“Merchants are concerned that over the fact that customers will stop shopping in Uptown; instead flocking to shopping centers that provide free parking,” the petition reads.

The petition goes on to ask the city to seek alternative means to replace the revenue and calls for a town meeting to discuss the issue. Galione said that she had received 250 signatures from sheets from one Wall Street business alone — Hudson Coffee Traders — and expects many more from other businesses in the district.

There are 21 comments

  1. citizen K

    There is an underlying civic purpose to parking meters: to make parking space available to people actively engaged in short term transactions, thus allowing more transactions to take place. Fines are put in place to enforce that intent. KIngston would be the speed trap for parking meter plays: warning signs ought to be posted: IF your meter runs out you WILL be ticketed. Count on it.
    The notion that it is to be gamed by the city to entrap as many “violators” as is possible is a rather sick comedy, and Inspector Javert : “It’s the law” an it was said so very well by Charles Laughton…”
    It utterly lacks kindness, another kind of 30 pieces of silver transaction, where money trumps simple, human exchange… I cannot imagine any judge holding up tickets at 9:01… opportunistic thievery.
    This is NOT a practice our mayor should lend his name to… that’s too reminiscent of an Aesop tail where the one to be wary of is the man whose breath blows but hot and cold.
    The utterly brilliant part of the whole thing is the strong support by Seche, Alderman, Ward 2 (the Uptown Business District)… who voted him in?

    1. amanda

      I def believe in parking meters. I work on Broadway at dominos. I am a driver and I am in and out of the store very quickly. We do not have a parking lot for our store. I have gotten tickets with my car topper on my car. I don’t think that it is fair that I have to pay for parking that I am only there for a minute or 2. Then someone else gets to park for free using the the meter I payed for.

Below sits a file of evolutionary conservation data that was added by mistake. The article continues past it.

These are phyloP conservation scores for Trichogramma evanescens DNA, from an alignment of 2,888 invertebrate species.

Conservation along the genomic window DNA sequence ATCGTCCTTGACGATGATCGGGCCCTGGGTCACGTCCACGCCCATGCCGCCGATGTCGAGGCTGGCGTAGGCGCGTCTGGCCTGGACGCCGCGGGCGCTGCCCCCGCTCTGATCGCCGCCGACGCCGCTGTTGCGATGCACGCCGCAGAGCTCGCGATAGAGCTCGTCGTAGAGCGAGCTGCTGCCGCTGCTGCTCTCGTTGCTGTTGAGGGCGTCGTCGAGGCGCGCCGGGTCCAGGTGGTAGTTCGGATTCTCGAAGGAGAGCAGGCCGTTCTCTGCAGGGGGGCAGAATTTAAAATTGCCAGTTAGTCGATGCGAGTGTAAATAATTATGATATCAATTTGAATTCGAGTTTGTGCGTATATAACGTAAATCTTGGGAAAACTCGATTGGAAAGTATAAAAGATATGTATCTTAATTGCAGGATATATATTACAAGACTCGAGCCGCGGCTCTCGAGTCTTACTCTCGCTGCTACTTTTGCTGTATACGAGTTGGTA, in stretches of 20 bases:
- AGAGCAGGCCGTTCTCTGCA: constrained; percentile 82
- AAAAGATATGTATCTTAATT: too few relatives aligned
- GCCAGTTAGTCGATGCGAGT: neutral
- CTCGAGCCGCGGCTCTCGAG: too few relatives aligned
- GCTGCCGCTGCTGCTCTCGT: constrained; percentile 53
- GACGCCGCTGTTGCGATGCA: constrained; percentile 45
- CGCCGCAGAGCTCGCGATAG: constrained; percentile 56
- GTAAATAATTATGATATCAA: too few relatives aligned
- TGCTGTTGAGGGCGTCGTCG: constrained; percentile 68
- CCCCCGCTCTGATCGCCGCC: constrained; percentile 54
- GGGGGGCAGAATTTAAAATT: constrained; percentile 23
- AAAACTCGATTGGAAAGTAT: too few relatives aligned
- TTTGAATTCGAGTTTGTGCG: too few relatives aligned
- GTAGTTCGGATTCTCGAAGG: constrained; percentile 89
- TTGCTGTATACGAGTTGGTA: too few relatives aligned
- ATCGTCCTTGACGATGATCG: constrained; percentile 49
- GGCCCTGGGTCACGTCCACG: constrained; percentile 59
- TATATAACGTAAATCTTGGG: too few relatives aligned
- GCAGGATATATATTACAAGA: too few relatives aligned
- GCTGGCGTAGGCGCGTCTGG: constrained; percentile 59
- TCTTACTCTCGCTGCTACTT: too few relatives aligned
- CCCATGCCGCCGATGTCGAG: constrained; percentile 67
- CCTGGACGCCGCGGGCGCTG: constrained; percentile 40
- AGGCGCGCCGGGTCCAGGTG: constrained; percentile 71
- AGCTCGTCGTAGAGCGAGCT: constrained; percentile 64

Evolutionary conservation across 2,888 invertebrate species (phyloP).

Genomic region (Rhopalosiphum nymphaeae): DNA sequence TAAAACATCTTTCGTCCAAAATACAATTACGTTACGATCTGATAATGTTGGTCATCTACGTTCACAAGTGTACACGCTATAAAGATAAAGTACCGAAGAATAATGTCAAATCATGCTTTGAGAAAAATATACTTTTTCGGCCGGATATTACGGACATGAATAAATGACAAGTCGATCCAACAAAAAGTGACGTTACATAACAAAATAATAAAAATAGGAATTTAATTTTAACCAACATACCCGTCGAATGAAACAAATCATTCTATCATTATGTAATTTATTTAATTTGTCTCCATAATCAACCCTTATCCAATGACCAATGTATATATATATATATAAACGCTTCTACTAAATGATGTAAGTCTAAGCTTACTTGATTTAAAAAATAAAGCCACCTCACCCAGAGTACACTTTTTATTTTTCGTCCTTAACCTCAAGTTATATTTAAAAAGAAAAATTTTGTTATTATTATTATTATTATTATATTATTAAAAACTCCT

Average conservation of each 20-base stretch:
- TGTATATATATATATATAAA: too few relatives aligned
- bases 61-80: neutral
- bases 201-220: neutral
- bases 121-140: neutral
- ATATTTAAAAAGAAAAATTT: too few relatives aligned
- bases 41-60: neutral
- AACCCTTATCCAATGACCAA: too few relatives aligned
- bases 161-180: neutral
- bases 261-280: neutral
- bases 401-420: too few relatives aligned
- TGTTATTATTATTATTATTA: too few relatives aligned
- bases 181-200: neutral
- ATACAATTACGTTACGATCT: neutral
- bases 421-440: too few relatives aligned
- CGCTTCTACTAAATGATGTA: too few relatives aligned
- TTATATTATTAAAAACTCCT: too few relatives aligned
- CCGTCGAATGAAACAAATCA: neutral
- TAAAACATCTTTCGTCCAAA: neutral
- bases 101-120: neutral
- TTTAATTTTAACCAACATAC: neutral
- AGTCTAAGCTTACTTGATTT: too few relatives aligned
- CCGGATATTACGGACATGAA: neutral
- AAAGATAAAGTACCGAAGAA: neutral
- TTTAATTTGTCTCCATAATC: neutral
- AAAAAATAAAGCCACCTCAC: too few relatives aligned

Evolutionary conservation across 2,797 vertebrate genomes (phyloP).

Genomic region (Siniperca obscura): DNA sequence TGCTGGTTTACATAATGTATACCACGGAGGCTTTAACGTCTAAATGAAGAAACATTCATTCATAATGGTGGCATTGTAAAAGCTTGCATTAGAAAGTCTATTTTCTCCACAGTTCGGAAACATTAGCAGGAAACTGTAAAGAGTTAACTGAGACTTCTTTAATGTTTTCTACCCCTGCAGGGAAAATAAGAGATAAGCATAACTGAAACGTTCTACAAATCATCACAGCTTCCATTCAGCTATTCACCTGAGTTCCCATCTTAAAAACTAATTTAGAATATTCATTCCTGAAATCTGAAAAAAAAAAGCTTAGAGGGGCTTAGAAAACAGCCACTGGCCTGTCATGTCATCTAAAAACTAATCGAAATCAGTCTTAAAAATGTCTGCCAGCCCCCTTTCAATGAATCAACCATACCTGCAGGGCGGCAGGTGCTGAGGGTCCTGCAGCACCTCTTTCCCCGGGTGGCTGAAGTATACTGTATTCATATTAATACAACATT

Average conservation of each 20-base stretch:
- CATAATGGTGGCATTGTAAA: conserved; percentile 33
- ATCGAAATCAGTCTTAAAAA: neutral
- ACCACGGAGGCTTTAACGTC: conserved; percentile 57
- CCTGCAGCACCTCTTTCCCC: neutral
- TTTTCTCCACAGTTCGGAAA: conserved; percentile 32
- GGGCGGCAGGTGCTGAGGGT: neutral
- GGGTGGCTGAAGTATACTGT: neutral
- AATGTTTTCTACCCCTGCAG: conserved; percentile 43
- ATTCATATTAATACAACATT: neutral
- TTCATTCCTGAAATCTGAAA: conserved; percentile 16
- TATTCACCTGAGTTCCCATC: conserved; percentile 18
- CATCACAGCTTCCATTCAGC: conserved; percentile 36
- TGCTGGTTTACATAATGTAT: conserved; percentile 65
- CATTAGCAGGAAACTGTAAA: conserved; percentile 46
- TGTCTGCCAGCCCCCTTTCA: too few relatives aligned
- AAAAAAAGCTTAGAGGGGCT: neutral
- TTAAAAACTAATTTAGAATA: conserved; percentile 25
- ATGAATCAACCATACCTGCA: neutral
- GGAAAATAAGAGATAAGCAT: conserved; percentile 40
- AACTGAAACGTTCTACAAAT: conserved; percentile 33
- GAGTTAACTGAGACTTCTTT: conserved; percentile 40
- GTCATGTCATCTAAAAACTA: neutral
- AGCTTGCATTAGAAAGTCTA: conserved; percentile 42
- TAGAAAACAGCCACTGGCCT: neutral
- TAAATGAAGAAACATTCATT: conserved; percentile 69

2. Johnny goodcakes

    Well, as much as I hate getting tickets there is a very simple solution to this: Put money in the meters. Carry some change in your car so if you have to step into a store for a quick snack, you will have some change. A nickel for 8 minutes gives you time to get some coffee. As to the summons written at 9:01: When do you suggest the enforcement starts? 9:02? 9:03? 9:04? 9:30?

    1. citizen K

      An unfortunate, unsympathetic and unwelcoming comment from what I would hope would not be a typical KIngston citizen: The atypically stringent enforcement of meter use is insensitive to the lives of real people who are often in unfamiliar places… I suppose after a while just about every visitor might know of the fierce enforcement… “There, you silly shopper, take note! That little mistake will cost you $.” Then to follow up, we might see tickets for doing 31 in a 30 mph zone, after driving away from a 9:01 am ticket.